Sydney Times




The 2023 Australians of the Year have been announced at a ceremony at Sydney’s Luna Park this evening, with the NSW Premier commending the four recipients for making such a positive impact on our state.

Premier Dominic Perrottet congratulated Craig Foster AM, the 2023 NSW Australian of the Year, and NSW’s three other inspirational recipients in the categories of NSW Senior Australian; Young Australian; and Local Hero.

“Tonight’s four winners come from an extraordinary group of 16 people who have demonstrated an outstanding spirit of service to our state and our nation,” Mr Perrottet said.

“This group have used their own gifts and talents to ensure that our prosperous and free country has an even brighter future.

“Their passion and perseverance stand as a lighthouse to us all, inspiring us to make our own unique contributions to the betterment of our beloved country.”

Mr Perrottet said that the awardees’ extraordinary acts of leadership, generosity and advocacy for change create a positive impact on the public and make tangible differences to the lives of others.

The NSW Australian of the Year, Craig Foster AM, a human rights and anti-racism activist, and former Socceroo is one of Australia’s most powerful voices for the disadvantaged. The 29-times-capped Socceroo and award-winning sports broadcaster has spent the past decade campaigning for refugee rights and marginalised communities. He promotes anti-racism, allyship and what he calls ‘active multiculturalism’ – communities protecting each other. As Patron of Australia’s Indigenous football teams, Craig, 53, works tirelessly for a better Australia including the ‘Racism. It Stops With Me’ and #RacismNotWelcome campaigns, and volunteers at the Addison Road Community Organisation and food pantry in Sydney.

Aged 89, The NSW Senior Australian of the Year, former nurse Teresa Plane,  is recognised as a pioneer of modern palliative care in Australia. Her devotion began during a drive home from hospital as she listened to a life-changing interview with psychiatrist Elisabeth Kübler-Ross discussing the five stages of dying, and Teresa realised she’d always been a death-denying nurse. She went on to study palliative care methods overseas before opening a hospice and palliative care unit at Mt Carmel Hospital in Western Sydney in 1978. She later established Macquarie Hospice, a home care and day care centre and spoke many times at international forums, universities and national conferences. She continues advocating and volunteering as she approaches 90 years.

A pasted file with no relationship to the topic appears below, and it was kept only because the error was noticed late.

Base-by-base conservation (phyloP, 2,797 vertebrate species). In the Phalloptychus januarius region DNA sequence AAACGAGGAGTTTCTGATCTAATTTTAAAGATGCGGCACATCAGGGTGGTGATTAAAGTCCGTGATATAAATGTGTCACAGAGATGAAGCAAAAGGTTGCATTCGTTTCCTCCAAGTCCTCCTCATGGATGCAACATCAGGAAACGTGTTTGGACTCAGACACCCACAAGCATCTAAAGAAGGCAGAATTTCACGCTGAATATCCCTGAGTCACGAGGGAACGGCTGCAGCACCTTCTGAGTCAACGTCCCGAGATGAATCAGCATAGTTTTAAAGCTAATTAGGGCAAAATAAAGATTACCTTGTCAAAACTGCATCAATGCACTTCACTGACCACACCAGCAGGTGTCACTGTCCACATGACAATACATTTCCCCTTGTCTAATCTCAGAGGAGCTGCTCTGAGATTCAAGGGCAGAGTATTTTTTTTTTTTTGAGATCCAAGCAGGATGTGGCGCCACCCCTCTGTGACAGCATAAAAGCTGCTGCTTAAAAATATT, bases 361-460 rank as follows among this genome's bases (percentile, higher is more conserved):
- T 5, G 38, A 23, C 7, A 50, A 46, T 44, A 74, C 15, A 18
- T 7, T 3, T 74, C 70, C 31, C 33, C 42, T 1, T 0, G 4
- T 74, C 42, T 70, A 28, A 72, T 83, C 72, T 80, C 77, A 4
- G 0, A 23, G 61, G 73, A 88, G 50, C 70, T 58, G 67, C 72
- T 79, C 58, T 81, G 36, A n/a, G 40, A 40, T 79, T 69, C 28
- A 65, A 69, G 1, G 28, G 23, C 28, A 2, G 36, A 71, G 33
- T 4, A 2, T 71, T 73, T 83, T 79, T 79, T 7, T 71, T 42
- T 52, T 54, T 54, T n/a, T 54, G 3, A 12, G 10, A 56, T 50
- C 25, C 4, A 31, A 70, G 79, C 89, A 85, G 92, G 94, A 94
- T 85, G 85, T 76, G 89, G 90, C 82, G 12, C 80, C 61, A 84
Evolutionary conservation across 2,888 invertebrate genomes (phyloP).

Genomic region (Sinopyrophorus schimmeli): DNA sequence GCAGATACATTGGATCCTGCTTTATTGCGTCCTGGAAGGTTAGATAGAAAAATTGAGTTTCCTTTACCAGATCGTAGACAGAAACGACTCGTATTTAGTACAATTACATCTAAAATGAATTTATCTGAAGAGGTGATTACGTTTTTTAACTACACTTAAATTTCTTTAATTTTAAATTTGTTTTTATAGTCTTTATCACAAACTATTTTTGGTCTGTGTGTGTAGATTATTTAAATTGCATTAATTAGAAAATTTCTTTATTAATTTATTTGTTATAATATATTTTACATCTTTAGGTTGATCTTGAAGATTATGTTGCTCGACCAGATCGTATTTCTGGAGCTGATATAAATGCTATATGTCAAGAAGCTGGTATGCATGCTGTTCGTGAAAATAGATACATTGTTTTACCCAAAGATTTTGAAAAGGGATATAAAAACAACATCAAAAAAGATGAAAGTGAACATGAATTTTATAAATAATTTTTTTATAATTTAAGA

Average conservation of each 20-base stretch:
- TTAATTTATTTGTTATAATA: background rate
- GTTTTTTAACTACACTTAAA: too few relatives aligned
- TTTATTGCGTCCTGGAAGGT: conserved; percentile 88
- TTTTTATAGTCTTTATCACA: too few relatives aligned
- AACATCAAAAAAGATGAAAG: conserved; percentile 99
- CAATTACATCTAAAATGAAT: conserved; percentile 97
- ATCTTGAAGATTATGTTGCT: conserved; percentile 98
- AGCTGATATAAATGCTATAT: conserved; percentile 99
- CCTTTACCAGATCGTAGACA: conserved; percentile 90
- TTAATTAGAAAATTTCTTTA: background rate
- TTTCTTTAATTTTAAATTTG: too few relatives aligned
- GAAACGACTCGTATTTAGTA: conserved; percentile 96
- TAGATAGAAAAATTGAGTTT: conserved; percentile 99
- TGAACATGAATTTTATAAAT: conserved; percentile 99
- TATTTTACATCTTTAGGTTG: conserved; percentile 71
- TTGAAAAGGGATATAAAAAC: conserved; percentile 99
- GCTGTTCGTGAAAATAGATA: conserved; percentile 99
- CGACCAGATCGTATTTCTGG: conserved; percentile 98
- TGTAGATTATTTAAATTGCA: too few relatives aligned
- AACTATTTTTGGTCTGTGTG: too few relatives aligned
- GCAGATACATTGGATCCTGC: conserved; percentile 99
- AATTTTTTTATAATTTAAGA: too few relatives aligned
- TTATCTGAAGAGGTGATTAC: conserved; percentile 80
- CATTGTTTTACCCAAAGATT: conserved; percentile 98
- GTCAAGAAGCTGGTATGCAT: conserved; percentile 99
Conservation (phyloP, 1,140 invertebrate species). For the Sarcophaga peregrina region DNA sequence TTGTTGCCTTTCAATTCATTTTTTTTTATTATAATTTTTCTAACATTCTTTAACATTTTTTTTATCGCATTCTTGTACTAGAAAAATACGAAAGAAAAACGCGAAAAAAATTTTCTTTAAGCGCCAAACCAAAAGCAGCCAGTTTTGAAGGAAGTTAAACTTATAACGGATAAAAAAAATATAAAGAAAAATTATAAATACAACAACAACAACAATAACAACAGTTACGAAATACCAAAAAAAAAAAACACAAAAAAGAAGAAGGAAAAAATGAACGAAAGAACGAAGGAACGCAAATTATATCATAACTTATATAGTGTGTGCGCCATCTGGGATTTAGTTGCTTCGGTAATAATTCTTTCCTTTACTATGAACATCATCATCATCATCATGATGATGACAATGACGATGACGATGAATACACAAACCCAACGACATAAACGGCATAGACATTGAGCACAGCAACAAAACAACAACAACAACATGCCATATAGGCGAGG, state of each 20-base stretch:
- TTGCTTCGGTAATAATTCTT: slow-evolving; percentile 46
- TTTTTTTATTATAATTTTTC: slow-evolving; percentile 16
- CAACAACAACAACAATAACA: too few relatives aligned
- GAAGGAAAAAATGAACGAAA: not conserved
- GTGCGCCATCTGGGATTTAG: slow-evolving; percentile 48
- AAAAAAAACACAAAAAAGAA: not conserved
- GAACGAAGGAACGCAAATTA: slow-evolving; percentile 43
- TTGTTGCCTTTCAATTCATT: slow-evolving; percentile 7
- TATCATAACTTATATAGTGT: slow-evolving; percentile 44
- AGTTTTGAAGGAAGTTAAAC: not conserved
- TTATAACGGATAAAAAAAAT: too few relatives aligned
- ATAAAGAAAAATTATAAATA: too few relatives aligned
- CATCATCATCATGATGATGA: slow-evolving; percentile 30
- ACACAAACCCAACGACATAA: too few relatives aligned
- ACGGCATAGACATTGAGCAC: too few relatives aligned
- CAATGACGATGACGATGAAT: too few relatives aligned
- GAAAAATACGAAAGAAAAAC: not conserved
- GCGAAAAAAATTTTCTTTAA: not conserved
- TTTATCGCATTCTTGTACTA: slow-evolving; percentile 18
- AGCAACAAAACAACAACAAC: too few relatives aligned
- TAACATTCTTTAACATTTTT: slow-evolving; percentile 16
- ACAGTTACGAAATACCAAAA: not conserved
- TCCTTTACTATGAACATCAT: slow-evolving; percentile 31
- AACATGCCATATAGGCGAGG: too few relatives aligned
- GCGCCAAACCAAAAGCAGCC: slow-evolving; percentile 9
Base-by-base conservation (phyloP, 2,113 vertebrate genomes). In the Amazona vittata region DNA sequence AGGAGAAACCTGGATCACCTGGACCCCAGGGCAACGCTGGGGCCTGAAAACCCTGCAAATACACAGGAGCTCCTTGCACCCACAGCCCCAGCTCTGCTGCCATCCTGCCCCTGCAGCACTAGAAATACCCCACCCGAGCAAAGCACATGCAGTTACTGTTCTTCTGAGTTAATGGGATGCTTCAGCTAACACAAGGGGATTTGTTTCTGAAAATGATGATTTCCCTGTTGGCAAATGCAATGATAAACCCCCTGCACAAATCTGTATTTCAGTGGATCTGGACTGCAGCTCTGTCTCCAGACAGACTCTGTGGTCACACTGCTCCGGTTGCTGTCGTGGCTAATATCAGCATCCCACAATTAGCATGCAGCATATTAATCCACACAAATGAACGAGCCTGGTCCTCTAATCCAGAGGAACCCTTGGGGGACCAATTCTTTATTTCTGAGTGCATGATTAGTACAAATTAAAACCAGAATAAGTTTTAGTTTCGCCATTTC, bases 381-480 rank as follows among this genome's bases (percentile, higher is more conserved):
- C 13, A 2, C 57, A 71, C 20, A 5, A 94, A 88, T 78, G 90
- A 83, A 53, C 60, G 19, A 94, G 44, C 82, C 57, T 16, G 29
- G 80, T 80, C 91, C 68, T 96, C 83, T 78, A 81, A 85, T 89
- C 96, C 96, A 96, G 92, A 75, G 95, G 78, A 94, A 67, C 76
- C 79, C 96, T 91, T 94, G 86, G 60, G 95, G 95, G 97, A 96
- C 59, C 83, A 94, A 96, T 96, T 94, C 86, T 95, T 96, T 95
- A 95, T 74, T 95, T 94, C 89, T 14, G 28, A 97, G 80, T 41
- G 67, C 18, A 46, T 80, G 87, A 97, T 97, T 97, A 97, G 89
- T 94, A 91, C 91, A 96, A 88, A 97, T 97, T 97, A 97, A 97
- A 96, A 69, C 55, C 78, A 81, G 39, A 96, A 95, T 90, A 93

Founder of Banish, and sustainability champion Lottie Dalziel is The NSW Young Australian of the Year. Lottie founded Banish in 2018 after realising how hard it was to get accurate information about recycling and waste – so she made a new year resolution to be kinder to the planet. Since, her aim has been to provide Australians with reliable information and methods to reduce waste. Lottie, 29, also runs BRAD – the Banish Recycled and Disposal Program, with the initiative recycling 11 tonnes of waste, or 150,000 products, from 11,000 households within its first 20 months. In 2020, she delivered a TED talk on the power of community to fight climate change.


Amar Singh, who founded Turbans 4 Australia is the NSW Local Hero. The 41-year-old believes helping others should not be limited by religion, language or cultural background. He founded a charity after experiencing racial slurs and insults because of his Sikh turban and beard, and wanted to show people they didn’t need to be afraid and began helping struggling Australians. Every week, Turbans 4 Australia package and distribute up to 450 food and grocery hampers to people experiencing food insecurity in Western Sydney. Turbans 4 Australia has delivered hay to farmers experiencing drought; supplies to flood victims in Lismore and bushfire-impacted people on the South Coast; and food hampers to the isolated and vulnerable during COVID-19 lockdowns.


In addition, 2023 marks the 20th year of the Local Hero Category. First introduced in 2003, this award acknowledges the extraordinary contributions made by Australians in their local community.

NSW’s four recipients will join those from other states and territories for the national awards ceremony in Canberra on Wednesday, 25 January 2023.

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State Correspondent

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